"It's made from real rats, Jared," Dustin tells his poor, gullible brother who is staring at his plate with a combination of horror and fascination. "It is not," Jared says, although I think he secretly wishes it were true. I mean, it is Halloween, isn't it?
, salsa, or spaghetti sauce
chow mein noodles
, (you'll soon see why)
In a large bowl, with a wooden spoon or (more ickily) with clean, bare hands, combine the ground beef, bread crumbs, eggs, barbecue sauce (or whatever you’re using), salt and pepper until well mixed.
Now, working with about 1/4 cup (50 ml) of the meat mixture at a time, mould it firmly around a hard-boiled egg. Make sure your young helper completely encloses the egg inside the meat mixture – no holes, please.
To achieve a realistic rat-like shape, form one end of the loaf into a point (for the nose), and make the other end rounded. Stick two beans (black beans from the Black and Orange Salad are good) near the pointy end for eyes, one at the end of the point for a nose, two carrot slices for ears and pieces of raw spaghetti for whiskers. Finally, add a chow mein noodle to the rounded end as a tail and – voila! A ratloaf.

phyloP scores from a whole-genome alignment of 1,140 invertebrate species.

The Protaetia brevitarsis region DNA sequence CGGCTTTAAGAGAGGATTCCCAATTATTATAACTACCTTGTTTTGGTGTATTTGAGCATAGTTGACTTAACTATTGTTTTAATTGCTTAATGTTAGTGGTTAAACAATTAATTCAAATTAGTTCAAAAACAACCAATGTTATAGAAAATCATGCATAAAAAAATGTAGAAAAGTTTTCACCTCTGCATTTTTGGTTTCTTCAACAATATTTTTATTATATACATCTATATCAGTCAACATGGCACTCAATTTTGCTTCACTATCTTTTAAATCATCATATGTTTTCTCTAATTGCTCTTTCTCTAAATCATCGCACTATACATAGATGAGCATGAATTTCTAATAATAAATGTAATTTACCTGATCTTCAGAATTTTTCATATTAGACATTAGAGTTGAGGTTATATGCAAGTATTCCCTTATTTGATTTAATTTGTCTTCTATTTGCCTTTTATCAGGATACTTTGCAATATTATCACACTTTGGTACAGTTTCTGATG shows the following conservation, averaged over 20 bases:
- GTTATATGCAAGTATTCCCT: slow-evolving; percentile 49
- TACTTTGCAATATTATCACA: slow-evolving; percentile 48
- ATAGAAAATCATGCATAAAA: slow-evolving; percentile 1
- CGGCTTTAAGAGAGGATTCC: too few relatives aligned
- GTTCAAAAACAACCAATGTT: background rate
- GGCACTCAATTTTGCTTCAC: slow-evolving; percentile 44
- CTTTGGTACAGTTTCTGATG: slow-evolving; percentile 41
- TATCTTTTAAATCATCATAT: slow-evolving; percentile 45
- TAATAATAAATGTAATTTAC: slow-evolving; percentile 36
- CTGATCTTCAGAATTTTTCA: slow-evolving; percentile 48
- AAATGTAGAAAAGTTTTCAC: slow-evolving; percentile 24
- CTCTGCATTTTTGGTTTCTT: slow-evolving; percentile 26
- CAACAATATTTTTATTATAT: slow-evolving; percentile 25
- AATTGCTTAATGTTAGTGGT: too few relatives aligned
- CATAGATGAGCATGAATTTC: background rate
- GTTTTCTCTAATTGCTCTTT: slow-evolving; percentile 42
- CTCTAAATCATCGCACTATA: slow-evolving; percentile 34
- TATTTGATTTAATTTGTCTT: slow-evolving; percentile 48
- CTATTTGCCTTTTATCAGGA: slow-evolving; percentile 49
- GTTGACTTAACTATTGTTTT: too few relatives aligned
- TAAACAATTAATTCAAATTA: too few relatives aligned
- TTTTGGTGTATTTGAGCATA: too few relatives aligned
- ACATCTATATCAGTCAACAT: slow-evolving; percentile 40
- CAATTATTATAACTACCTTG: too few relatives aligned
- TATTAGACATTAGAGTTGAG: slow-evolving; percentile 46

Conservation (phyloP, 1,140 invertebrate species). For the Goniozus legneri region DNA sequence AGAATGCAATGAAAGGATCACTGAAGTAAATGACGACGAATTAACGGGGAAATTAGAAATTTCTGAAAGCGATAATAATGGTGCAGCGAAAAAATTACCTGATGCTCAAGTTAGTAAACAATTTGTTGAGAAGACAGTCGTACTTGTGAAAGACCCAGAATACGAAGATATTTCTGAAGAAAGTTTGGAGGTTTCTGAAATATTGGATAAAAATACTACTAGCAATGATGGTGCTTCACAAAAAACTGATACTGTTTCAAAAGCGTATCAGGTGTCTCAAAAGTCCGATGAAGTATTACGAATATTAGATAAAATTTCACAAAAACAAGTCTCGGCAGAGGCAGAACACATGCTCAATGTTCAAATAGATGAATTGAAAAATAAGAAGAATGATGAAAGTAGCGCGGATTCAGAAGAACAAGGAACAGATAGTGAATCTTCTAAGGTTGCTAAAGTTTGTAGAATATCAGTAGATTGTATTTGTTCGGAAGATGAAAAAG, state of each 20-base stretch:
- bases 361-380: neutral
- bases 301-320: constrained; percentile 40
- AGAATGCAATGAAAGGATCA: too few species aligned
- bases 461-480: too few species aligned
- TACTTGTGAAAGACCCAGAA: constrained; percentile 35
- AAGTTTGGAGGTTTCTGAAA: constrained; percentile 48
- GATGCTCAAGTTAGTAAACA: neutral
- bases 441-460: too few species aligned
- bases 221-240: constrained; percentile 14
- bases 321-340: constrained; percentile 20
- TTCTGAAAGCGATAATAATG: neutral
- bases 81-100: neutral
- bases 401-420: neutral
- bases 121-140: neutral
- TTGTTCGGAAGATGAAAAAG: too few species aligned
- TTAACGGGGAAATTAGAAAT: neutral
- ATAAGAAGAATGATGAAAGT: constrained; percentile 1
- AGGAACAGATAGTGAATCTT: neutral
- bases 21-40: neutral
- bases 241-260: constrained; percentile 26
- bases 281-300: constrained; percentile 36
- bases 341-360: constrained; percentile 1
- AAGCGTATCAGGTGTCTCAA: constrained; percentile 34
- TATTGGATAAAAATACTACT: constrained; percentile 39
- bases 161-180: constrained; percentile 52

Repeat with the rest of the meat and eggs, until you have run out of either one or the other – preferably both at the same time. (Remind your young helper not to taste the raw hamburger mixture, and make sure he washes his hands thoroughly if he has touched it.)
Arrange the ratloaves on a large baking pan or cookie sheet and bake at 350F (180C) for 30 to 40 minutes. The meat may split slightly in baking but it will still taste great. And look gross.